Part of the problem in the humor make actually stem from one of the game’s strengths: it’s swappable characters. At the start you’ve got three agents to play as: Hardtack, the burly close-quarters guy; Hollywood, the vapid action hero, and Fortune who sits between them as a thief turned good guy who wants to play with all the shiny tech. At a whim you can swap between your three chosen agents at any time to take advantage of their unique abilities, weapons, and specializations. Best of all, though, these three starting characters are part of a roster of twelve playable agents, all of whom boast their own powers and strengths. Take my favorite as an example; Yuri is a hulking, intelligent Russian soldier who was part of an experiment that turned him into a frozen warrior with a lot of health. He has a freeze gun that slows enemies or can freeze them entirely, and hitting a frozen enemy with a melee attack results in big bonus damage. His weapon eventually freezes over and can be unfrozen using a special melee attack or his special ability, a stomp that does serious damage to frozen enemies in the area. All of these guys and girls also come with Mayhem abilities, like Hollywood who enters full-on action hero mode where he dons some shades and then random explosions just start happening. Because why the hell not?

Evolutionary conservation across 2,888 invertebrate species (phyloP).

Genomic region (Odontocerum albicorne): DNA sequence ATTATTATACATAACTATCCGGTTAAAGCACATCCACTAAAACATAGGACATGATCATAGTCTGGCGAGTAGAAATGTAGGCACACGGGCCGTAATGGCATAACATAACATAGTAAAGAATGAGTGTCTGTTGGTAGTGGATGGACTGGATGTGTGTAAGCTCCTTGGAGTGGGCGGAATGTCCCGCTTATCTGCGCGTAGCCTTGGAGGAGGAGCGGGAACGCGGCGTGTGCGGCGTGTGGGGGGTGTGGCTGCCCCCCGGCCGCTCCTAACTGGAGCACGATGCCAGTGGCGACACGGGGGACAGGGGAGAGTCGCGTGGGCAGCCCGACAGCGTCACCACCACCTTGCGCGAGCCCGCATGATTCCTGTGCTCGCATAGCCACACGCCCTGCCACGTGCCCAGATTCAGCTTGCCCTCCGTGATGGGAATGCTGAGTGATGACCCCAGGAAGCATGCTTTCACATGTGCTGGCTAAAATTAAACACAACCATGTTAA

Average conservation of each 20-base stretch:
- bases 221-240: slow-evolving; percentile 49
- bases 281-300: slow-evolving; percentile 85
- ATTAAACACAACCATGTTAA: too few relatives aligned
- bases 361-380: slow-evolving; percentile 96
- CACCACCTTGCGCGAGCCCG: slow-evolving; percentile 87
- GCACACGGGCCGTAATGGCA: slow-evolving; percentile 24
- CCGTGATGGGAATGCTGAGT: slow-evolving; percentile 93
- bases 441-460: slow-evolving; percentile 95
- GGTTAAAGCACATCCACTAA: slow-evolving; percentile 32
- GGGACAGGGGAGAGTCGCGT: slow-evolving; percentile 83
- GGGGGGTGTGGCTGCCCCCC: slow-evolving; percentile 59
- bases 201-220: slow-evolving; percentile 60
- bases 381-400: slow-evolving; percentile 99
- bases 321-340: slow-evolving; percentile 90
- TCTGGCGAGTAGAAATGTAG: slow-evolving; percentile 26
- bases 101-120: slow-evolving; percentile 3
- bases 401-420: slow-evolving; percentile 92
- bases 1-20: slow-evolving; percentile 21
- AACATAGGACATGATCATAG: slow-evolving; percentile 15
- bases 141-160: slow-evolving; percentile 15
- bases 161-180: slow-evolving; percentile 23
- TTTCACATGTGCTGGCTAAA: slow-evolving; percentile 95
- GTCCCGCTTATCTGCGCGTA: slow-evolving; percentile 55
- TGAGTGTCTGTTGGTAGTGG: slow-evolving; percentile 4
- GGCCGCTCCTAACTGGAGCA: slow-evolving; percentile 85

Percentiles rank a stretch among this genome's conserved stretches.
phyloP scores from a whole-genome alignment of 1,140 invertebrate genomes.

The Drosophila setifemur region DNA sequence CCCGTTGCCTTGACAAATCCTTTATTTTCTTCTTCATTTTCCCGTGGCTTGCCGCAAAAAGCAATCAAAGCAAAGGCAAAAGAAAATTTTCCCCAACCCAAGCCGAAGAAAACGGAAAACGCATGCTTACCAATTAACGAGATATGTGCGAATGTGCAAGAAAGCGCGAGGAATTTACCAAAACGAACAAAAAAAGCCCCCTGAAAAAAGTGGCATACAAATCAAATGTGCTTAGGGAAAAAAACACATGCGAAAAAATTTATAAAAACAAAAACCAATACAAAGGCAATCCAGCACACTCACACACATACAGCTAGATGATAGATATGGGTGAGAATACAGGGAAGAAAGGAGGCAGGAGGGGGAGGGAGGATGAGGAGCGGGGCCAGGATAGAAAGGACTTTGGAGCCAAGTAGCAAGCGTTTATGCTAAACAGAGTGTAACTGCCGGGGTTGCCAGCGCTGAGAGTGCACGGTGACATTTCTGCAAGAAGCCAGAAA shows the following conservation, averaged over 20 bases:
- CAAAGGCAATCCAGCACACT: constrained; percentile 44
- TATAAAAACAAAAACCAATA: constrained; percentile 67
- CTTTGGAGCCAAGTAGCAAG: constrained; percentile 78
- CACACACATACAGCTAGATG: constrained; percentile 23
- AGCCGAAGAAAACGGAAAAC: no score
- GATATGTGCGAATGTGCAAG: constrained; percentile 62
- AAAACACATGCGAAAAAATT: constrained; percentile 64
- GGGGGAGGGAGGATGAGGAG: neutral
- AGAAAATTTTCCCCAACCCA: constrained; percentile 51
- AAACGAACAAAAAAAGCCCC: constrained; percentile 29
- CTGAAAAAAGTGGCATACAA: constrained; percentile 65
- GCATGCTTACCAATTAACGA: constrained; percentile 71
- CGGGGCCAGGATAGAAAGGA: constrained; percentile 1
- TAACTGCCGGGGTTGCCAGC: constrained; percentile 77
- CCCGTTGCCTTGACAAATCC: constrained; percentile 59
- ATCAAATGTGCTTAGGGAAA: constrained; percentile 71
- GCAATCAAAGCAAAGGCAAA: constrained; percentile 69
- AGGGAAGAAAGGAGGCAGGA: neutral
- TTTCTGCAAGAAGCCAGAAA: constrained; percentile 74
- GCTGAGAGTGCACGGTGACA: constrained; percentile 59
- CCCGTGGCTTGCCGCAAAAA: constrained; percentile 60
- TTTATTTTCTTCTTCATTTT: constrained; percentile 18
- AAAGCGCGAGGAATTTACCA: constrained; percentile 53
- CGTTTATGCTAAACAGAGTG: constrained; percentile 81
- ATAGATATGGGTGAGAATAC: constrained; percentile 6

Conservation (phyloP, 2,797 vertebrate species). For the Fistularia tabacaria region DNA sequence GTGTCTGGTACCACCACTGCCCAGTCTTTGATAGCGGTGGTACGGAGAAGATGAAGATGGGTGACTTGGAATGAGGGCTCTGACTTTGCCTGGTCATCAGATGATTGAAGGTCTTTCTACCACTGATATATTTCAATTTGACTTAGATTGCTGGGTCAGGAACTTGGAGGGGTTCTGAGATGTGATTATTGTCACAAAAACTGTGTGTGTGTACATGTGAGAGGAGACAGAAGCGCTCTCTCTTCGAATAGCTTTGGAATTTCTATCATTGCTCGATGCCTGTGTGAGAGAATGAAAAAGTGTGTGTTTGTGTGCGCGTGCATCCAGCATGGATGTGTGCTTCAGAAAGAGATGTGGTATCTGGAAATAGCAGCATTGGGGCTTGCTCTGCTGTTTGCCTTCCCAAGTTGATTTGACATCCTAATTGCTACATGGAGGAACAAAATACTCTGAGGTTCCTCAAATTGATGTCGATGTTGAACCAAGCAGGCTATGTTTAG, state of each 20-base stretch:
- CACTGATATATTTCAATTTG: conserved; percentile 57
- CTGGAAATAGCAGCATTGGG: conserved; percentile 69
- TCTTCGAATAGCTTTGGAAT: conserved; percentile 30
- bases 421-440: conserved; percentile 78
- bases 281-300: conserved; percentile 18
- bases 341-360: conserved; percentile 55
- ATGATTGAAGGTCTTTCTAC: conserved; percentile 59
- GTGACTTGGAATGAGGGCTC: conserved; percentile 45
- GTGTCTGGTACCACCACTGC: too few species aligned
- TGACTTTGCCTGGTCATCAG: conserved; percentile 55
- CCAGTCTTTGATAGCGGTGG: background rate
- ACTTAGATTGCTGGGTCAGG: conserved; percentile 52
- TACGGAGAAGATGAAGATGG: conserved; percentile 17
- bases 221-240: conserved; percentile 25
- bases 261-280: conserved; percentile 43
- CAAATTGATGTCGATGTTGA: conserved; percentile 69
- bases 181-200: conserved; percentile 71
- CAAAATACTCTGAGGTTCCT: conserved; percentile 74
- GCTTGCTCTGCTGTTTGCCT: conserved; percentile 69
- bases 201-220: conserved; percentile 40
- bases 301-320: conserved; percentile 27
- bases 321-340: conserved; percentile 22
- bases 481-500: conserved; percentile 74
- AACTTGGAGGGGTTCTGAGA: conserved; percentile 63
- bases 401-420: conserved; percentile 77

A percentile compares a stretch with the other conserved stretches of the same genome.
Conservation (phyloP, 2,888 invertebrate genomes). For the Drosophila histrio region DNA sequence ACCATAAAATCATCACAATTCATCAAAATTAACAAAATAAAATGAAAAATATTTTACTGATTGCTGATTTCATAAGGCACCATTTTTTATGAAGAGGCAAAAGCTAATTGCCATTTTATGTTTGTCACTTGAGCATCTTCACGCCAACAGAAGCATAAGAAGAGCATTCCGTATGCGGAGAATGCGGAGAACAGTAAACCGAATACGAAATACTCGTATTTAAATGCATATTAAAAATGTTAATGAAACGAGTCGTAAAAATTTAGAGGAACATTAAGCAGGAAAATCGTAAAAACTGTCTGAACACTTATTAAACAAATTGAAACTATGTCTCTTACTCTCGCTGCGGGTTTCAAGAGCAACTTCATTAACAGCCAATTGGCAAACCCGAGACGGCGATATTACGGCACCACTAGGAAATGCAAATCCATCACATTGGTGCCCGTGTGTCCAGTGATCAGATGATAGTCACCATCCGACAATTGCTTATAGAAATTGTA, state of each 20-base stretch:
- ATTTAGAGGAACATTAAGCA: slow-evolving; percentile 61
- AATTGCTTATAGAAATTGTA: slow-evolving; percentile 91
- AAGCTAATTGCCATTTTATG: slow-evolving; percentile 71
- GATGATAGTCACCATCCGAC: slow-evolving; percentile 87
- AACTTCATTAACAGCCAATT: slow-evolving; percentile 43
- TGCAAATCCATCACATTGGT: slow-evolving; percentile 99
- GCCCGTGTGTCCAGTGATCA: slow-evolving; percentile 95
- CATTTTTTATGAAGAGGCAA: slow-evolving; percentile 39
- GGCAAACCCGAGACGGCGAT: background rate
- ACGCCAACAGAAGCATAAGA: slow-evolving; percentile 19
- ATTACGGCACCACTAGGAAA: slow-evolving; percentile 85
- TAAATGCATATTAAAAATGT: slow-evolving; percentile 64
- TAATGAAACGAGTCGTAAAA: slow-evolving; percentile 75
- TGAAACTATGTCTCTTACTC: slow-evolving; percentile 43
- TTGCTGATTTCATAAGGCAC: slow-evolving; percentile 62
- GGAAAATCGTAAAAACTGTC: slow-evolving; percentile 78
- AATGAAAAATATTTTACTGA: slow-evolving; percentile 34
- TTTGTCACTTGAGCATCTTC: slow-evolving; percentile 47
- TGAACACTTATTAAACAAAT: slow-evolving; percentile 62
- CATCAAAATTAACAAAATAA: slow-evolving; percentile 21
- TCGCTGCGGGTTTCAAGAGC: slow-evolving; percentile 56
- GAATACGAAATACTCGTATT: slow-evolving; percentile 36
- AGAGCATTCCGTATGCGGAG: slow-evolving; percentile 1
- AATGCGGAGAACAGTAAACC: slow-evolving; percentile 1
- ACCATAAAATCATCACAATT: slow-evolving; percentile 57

In the more difficult combat scenarios later picking the right agent is key to coming out the other side, although the game is a little annoying in how inactive agent’s will ask to be tagged in because they can handle the current enemy better. Still, it’s a lot of fun to bounce between characters on the fly, employing all of their abilities.